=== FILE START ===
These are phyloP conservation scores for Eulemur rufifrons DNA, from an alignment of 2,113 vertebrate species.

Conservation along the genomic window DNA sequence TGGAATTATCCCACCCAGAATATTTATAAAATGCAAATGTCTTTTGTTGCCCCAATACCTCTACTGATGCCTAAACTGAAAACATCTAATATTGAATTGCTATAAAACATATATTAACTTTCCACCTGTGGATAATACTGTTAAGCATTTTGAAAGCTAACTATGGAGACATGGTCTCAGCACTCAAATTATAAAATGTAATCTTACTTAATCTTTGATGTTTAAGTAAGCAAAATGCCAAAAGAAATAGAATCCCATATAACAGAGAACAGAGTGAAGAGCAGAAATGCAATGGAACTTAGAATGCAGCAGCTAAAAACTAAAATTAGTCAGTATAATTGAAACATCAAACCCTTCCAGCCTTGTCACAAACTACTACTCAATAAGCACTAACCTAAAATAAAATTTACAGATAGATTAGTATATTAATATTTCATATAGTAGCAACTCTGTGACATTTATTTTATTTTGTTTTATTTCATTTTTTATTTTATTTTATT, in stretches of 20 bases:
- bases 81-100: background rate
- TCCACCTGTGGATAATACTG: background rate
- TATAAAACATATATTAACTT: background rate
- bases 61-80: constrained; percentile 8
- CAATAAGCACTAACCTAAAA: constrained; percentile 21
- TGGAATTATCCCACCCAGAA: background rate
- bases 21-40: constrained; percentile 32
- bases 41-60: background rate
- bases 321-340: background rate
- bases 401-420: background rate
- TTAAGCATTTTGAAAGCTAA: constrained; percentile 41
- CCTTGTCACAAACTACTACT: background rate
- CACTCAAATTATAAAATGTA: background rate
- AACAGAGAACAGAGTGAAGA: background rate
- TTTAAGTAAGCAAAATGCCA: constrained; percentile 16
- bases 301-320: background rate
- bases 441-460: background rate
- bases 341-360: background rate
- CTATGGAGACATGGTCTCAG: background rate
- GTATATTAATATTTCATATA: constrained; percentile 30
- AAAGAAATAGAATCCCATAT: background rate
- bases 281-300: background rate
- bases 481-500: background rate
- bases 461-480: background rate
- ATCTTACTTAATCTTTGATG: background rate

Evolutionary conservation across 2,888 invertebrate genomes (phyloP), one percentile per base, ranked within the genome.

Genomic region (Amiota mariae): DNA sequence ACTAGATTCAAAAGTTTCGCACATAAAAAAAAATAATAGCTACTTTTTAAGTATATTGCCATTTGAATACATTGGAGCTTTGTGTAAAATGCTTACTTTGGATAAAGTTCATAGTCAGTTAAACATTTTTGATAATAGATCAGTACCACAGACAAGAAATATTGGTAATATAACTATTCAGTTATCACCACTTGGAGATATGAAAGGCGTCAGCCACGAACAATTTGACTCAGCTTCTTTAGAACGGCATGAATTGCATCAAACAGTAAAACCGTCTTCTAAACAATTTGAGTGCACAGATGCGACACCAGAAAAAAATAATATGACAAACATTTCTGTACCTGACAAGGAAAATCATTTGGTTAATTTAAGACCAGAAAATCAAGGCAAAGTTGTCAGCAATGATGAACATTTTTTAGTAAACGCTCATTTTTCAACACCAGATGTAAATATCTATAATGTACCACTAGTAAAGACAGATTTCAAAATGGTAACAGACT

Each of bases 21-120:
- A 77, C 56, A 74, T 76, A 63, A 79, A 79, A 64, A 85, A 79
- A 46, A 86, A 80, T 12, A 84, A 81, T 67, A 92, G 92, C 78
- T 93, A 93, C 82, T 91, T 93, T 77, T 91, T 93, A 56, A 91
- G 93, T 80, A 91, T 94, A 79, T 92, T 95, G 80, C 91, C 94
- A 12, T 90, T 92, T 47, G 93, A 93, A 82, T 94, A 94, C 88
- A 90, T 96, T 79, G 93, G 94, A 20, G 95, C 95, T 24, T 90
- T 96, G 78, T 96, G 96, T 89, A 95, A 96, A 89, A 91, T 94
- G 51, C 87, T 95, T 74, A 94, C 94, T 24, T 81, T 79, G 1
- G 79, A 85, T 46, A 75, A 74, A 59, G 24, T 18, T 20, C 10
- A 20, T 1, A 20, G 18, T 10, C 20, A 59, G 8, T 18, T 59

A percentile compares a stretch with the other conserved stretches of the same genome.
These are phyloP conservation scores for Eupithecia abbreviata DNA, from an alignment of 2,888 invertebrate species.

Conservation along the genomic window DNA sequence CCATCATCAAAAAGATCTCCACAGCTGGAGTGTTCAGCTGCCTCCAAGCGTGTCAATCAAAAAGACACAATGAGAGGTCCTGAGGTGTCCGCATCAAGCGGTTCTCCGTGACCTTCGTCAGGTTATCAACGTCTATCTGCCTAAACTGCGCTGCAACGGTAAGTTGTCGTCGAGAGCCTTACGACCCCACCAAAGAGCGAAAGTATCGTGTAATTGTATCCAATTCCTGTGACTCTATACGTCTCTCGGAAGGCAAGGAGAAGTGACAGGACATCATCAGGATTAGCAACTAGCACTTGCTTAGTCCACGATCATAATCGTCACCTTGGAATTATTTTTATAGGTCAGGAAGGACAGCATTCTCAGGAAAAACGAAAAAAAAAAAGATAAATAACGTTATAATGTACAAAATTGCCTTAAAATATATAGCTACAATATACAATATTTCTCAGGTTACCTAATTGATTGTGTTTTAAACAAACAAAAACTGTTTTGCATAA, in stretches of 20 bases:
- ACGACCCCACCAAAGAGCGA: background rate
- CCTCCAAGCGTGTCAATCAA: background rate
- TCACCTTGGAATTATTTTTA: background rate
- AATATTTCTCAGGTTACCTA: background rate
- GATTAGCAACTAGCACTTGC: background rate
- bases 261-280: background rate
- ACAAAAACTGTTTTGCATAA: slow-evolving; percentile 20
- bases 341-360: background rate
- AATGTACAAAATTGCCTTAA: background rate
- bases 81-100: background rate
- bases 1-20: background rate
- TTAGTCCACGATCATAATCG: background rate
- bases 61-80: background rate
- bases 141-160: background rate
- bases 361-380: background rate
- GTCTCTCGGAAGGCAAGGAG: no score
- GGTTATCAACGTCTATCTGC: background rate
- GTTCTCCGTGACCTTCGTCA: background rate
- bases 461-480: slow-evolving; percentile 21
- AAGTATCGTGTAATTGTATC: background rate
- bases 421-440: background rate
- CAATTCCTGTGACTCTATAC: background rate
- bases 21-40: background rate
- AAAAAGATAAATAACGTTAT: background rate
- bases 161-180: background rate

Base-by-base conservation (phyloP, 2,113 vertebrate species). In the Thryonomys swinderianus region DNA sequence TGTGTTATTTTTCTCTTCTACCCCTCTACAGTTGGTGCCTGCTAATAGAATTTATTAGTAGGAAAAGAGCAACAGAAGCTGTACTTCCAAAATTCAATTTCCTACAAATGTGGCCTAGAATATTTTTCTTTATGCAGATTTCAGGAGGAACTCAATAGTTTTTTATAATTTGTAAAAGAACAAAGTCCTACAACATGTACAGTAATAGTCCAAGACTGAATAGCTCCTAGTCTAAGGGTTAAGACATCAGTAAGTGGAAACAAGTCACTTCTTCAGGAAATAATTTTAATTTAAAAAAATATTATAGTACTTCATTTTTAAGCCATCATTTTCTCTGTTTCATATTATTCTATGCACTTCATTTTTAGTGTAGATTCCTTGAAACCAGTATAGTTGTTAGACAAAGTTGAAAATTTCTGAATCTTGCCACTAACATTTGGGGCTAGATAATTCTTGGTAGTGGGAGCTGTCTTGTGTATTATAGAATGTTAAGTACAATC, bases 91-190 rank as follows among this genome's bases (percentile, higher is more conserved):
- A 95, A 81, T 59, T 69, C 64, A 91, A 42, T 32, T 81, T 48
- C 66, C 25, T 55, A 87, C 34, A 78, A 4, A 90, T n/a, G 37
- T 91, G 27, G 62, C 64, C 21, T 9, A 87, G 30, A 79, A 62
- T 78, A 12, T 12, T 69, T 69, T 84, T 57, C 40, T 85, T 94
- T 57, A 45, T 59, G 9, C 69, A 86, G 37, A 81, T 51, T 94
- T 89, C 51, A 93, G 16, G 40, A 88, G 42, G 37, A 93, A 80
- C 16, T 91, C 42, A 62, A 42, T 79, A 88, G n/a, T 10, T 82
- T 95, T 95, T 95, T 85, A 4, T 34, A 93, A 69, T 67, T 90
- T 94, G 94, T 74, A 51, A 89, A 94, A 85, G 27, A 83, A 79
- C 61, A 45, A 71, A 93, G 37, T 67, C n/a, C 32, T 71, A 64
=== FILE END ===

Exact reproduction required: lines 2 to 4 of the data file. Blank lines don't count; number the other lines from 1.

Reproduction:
Conservation along the genomic window DNA sequence TGGAATTATCCCACCCAGAATATTTATAAAATGCAAATGTCTTTTGTTGCCCCAATACCTCTACTGATGCCTAAACTGAAAACATCTAATATTGAATTGCTATAAAACATATATTAACTTTCCACCTGTGGATAATACTGTTAAGCATTTTGAAAGCTAACTATGGAGACATGGTCTCAGCACTCAAATTATAAAATGTAATCTTACTTAATCTTTGATGTTTAAGTAAGCAAAATGCCAAAAGAAATAGAATCCCATATAACAGAGAACAGAGTGAAGAGCAGAAATGCAATGGAACTTAGAATGCAGCAGCTAAAAACTAAAATTAGTCAGTATAATTGAAACATCAAACCCTTCCAGCCTTGTCACAAACTACTACTCAATAAGCACTAACCTAAAATAAAATTTACAGATAGATTAGTATATTAATATTTCATATAGTAGCAACTCTGTGACATTTATTTTATTTTGTTTTATTTCATTTTTTATTTTATTTTATT, in stretches of 20 bases:
- bases 81-100: background rate
- TCCACCTGTGGATAATACTG: background rate